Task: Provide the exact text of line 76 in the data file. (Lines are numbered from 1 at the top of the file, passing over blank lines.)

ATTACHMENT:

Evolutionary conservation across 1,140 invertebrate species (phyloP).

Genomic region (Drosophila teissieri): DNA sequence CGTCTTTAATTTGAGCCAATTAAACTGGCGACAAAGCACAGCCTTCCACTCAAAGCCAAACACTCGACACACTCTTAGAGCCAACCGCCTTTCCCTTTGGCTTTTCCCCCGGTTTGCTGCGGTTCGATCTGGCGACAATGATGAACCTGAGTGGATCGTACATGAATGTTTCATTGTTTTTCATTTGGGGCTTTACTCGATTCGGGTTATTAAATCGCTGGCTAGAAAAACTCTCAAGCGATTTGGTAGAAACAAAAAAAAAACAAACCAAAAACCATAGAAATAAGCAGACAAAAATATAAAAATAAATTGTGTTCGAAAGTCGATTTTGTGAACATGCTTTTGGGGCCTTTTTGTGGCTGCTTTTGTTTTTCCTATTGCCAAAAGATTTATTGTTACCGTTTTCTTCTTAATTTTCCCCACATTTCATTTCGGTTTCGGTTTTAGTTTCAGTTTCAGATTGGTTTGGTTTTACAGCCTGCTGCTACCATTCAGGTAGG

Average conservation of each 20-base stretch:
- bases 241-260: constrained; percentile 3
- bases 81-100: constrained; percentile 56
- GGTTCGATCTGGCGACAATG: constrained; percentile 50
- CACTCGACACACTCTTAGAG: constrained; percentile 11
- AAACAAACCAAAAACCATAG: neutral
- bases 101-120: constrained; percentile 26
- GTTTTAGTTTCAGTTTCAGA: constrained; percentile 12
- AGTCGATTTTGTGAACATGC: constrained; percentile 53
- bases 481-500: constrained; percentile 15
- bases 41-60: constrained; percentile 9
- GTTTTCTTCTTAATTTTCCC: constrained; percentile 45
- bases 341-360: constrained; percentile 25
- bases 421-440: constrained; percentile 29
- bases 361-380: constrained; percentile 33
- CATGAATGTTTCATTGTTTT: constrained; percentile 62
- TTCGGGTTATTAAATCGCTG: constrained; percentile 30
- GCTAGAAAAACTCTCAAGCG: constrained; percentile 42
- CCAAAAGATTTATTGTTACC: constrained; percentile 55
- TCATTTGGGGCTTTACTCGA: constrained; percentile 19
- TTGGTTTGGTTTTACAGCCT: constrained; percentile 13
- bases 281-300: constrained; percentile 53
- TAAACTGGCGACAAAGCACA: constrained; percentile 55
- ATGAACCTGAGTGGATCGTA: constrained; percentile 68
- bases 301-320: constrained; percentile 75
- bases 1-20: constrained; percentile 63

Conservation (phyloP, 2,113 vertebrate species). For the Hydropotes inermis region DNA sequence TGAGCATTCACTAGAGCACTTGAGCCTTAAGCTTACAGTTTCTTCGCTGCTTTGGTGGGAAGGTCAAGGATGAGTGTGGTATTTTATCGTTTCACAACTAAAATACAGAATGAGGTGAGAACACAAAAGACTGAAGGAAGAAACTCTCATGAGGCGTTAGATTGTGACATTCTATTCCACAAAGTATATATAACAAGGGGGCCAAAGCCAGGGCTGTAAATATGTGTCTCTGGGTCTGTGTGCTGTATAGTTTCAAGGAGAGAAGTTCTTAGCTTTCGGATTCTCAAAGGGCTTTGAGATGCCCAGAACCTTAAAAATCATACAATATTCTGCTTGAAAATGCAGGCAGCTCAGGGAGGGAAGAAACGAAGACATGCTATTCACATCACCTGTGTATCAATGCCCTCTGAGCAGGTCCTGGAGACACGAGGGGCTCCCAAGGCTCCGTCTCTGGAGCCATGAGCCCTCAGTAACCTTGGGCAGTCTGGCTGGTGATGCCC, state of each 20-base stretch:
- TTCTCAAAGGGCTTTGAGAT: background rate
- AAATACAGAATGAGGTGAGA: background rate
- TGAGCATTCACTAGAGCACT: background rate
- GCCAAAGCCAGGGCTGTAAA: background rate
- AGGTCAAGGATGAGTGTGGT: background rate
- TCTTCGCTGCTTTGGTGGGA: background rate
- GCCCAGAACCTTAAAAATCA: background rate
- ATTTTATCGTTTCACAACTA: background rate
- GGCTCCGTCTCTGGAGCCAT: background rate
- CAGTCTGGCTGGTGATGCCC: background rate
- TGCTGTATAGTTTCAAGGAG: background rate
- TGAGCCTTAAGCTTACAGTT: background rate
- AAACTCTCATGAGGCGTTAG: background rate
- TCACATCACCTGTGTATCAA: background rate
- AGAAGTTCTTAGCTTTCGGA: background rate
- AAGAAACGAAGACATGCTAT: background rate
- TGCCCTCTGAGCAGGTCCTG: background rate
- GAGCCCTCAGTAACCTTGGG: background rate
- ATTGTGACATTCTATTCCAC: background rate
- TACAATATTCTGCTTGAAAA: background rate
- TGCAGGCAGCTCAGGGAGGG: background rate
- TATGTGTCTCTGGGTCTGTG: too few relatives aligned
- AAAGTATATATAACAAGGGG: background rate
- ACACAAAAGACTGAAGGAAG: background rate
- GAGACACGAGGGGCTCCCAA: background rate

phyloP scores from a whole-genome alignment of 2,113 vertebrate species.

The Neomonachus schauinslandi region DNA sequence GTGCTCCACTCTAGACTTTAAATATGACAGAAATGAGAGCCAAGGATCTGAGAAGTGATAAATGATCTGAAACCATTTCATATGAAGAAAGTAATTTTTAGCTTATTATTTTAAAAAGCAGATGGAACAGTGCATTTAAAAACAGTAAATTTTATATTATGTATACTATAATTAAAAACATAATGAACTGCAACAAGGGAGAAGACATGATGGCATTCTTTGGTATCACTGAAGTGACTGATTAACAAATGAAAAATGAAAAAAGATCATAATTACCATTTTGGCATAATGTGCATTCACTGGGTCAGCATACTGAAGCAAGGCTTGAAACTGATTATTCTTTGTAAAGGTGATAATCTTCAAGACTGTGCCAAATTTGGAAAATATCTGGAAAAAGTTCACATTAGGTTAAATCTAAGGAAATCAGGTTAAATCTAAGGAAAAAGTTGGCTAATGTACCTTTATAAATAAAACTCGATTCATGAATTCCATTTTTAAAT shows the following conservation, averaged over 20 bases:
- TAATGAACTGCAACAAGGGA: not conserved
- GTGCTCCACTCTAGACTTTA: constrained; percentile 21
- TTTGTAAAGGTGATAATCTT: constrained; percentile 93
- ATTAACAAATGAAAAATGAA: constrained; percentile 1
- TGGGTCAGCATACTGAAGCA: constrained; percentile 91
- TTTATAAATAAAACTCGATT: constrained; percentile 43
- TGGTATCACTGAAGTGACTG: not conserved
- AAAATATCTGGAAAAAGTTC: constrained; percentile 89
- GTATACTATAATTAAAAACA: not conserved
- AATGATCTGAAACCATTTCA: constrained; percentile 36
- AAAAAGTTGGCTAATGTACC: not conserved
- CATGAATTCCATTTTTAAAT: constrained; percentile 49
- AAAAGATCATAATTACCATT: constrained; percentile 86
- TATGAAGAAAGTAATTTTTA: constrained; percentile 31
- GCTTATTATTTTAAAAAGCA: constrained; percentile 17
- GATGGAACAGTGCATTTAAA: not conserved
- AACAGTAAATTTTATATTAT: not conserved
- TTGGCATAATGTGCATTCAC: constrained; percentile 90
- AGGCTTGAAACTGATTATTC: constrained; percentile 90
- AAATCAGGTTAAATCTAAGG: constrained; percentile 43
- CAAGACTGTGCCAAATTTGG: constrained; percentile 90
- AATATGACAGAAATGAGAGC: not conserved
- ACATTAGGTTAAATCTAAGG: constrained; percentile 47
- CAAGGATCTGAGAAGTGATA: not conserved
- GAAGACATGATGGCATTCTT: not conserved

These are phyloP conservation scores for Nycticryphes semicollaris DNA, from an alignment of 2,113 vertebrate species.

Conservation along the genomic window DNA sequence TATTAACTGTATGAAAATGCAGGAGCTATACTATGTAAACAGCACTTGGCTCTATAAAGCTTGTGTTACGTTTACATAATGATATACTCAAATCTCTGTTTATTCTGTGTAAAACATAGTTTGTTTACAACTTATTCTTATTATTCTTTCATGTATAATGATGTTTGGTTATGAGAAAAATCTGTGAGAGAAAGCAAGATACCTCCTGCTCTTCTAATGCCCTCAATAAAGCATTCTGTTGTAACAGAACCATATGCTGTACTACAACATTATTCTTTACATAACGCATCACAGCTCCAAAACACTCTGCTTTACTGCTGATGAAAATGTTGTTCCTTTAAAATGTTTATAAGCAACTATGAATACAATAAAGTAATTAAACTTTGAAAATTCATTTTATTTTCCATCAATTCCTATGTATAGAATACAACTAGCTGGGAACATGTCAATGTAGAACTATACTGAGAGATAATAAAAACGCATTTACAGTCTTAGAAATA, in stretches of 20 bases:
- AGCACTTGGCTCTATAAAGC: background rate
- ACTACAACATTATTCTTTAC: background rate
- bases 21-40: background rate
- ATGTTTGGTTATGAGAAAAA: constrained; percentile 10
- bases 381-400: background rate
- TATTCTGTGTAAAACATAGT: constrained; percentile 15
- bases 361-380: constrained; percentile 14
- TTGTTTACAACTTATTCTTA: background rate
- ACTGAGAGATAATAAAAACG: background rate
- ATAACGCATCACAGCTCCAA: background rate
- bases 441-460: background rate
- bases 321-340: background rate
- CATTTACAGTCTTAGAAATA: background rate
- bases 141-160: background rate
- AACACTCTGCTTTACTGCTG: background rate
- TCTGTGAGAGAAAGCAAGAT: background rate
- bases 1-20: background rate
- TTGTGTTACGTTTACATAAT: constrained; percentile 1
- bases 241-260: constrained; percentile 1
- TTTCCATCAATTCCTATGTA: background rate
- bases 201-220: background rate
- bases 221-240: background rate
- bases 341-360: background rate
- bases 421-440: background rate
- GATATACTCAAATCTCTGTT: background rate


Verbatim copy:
- AAATCAGGTTAAATCTAAGG: constrained; percentile 43